Doctor Who: The Doctor, The Widow and the Wardrobe
Frequently bought together
Customers who bought this item also bought
Doctor Who: The Doctor, The Widow and the Wardrobe (DVD)]]>
A London family flees the bombing of World War II and comes to a country estate, where two children and their mother discover a doorway to another world… but what lies on the other side is definitely not Narnia. Instead, it's a wintry forest planet on the brink of destruction, and only the infinitely clever time-and-space-traveling alien being known as the Doctor (Matt Smith) can figure out how to save it. The Doctor, the Widow and the Wardrobe doesn't have the complex story of the last Doctor Who Christmas special, A Christmas Carol, and the Doctor coming into a family's life and making it better veers perilously close to Touched by an Angel territory--but what makes up for it is the rich creepiness of the snowbound forest and the eerie creatures who live there. As with any Steven Moffat script, the dialogue is smart and sprightly. And Matt Smith, with his deep-set eyes, gangly body, and effervescent fusion of whimsy and intelligence, continues to develop a multilayered incarnation of the Doctor that's as compelling as any that's gone before. Extras include a very peculiar look back at Doctor Who's sixth season, in which an odd mix of artists and celebrities (including alternative comedians like Reggie Watts and Eugene Mirman, Amanda Palmer of the Dresden Dolls, magazine editors, podcast hosts, and random actresses) enthuse about their favorite aspects of the show. --Bret Fetzer
Would you like to tell us about a lower price?
If you are a seller for this product, would you like to suggest updates through seller support?
Top customer reviews
There was a problem filtering reviews right now. Please try again later.
- the Doctor: "No idea. Do what I do. Hold tight... and pretend it's a plan."
As sublime as "A Christmas Carol" was, it would take something really special for this most recent Doctor Who Christmas Special to match, let alone top, it. I quite liked "The Doctor, the Widow and the Wardrobe" because Matt Smith is never less than entertaining. But Steven Moffat's cup of schmaltz really spills over with this episode. But, hey, it's Christmastime, a season ripe for excess, and surely Moffat can be excused for overindulging his inner sappy.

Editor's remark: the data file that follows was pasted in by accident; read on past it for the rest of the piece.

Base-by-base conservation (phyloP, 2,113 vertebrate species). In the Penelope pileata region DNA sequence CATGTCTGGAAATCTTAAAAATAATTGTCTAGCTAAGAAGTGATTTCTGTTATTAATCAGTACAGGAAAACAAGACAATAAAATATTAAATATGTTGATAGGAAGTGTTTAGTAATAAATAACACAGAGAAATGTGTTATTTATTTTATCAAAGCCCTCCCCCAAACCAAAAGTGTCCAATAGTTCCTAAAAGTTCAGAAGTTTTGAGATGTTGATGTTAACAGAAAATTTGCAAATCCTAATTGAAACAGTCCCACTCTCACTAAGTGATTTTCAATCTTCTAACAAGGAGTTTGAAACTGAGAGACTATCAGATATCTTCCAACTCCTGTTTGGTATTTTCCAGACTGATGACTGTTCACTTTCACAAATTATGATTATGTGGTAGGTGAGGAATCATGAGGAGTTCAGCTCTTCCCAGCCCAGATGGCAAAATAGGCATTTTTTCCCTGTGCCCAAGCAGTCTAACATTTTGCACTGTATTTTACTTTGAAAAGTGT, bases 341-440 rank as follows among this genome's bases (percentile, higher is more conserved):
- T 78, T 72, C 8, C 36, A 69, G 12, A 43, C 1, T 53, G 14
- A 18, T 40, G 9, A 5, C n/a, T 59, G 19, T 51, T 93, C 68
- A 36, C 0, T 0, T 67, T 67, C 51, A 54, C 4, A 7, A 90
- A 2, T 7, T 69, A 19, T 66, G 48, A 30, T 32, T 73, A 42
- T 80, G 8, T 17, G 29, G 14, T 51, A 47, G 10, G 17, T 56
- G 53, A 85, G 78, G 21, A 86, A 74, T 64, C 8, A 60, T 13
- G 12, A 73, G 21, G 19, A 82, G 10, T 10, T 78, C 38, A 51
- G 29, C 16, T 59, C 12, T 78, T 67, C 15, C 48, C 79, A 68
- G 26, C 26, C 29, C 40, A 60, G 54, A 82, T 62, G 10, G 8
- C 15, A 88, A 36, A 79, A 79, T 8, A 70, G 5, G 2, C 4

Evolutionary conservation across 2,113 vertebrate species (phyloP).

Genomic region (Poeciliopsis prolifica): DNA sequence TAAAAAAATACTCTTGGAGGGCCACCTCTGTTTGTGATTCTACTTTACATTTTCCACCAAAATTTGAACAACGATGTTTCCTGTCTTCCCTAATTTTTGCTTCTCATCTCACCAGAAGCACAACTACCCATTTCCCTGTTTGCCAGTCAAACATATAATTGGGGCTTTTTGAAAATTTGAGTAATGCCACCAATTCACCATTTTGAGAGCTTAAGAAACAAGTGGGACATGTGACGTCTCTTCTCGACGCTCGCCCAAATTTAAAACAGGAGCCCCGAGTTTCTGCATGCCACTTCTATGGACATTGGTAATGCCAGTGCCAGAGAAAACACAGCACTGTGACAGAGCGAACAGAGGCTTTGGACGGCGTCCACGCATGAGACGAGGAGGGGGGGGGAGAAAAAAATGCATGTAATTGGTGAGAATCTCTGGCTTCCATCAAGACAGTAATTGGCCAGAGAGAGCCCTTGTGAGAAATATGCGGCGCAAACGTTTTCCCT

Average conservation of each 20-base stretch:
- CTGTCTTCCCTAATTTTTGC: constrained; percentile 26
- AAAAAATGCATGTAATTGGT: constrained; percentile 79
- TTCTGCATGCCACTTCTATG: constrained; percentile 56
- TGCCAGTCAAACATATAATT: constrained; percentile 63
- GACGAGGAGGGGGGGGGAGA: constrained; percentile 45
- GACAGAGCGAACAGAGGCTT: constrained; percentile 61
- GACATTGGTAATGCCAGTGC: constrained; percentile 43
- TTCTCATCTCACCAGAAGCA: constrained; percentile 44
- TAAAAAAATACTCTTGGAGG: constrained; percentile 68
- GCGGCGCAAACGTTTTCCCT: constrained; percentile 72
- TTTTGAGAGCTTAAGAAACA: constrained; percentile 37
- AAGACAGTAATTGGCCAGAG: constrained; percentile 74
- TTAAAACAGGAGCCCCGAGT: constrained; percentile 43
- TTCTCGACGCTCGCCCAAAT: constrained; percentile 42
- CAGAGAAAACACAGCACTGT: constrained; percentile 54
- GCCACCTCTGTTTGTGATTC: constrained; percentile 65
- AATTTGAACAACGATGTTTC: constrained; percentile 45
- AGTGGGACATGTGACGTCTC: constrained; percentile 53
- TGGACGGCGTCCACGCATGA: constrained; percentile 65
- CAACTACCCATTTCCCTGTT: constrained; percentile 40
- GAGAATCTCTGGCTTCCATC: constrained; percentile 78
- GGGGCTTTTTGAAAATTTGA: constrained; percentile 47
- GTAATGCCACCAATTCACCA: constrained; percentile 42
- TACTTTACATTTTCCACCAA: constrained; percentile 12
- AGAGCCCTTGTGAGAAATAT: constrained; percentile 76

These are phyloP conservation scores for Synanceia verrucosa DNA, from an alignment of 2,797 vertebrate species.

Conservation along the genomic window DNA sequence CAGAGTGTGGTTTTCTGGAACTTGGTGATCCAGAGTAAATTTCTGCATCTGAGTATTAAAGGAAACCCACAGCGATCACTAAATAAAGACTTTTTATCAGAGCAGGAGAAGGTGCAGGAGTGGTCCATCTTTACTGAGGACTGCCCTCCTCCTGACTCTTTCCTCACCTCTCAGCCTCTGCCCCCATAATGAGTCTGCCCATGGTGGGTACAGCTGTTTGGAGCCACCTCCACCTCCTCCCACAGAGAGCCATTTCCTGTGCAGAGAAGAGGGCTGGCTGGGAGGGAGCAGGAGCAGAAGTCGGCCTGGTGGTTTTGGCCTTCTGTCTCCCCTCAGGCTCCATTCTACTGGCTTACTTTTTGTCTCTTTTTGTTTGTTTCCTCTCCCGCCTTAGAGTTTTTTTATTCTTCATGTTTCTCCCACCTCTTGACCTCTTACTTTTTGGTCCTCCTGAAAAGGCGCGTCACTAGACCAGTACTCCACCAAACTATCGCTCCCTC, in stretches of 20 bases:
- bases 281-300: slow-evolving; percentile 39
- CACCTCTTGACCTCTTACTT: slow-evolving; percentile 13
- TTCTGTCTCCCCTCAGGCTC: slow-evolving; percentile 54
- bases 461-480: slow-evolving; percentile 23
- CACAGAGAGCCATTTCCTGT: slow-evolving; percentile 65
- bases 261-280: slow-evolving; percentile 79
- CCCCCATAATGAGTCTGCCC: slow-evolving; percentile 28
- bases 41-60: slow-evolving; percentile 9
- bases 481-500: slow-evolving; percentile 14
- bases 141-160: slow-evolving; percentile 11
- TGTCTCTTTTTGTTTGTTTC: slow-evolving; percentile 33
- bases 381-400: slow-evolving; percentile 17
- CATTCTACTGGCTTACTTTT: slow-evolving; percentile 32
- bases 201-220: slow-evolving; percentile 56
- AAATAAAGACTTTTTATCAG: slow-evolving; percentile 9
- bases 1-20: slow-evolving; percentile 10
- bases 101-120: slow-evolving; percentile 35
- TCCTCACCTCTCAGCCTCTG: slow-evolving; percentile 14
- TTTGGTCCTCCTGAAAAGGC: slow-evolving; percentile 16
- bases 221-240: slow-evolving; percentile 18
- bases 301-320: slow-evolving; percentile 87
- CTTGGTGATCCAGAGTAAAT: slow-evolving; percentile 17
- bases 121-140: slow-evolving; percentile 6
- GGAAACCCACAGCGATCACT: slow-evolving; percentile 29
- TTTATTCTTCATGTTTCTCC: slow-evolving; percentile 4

The story opens in outer space as a hostile alien warship menaces Earth. But no sooner do the invaders declare "People of Earth, you stand alone!" than the Doctor pops up to gum up the works. But, having once more saved our little ball of mud, the Time Lord plummets down and crashlands in London on Christmas Eve, 1938. In the crater developed by his forced landing, the Doctor finds himself in a bit of a bind, but he's aided by a passing housewife named Madge Arwell (Claire Skinner). The Doctor is so touched by Madge's generosity that he vows to return the favor. "How?" she asks. "I dunno," says the Doctor. "Make a wish, that usually works."
Cut now to a war-torn London three years later, and to a desolate Christmastime for Madge Arwell. Having just received a telegram informing her of her husband's death under enemy fire, she determines to keep the news from her children, Lily and Cyril, until after the holidays. She promises them: "This Christmas is going to be the best Christmas ever!" (And, at this juncture, maybe there's a collective rolling of the eyes from the audience, oh we jaded souls.) To escape the German blitz, the Arwells relocate to Dorset to an uncle's country mansion. There, they're greeted by an odd stranger calling himself the Caretaker. Madge isn't too sure of the Caretaker and the barrage of mad whimsy he unleashes, but the kids take to him right away. Matt Smith comes across as a big kid at heart.
I think I love this sequence best, when "the Caretaker" gives the bemused Arwells a frenetic tour of their new home. Hoping to lift up their spirits, the Doctor - c'mon, you knew it was him - had made certain adjustments. I particularly enjoyed how excited the Doctor (and, by extension, Matt Smith) genuinely seemed to be in displaying the various rooms and their singular wares (the locomotive chairs, the lemonade pipeline, the plummeting hammocks, etc.). The kids are soon eyeing a mysterious glowing present wrapped up in blue next to the resplendent Christmas tree.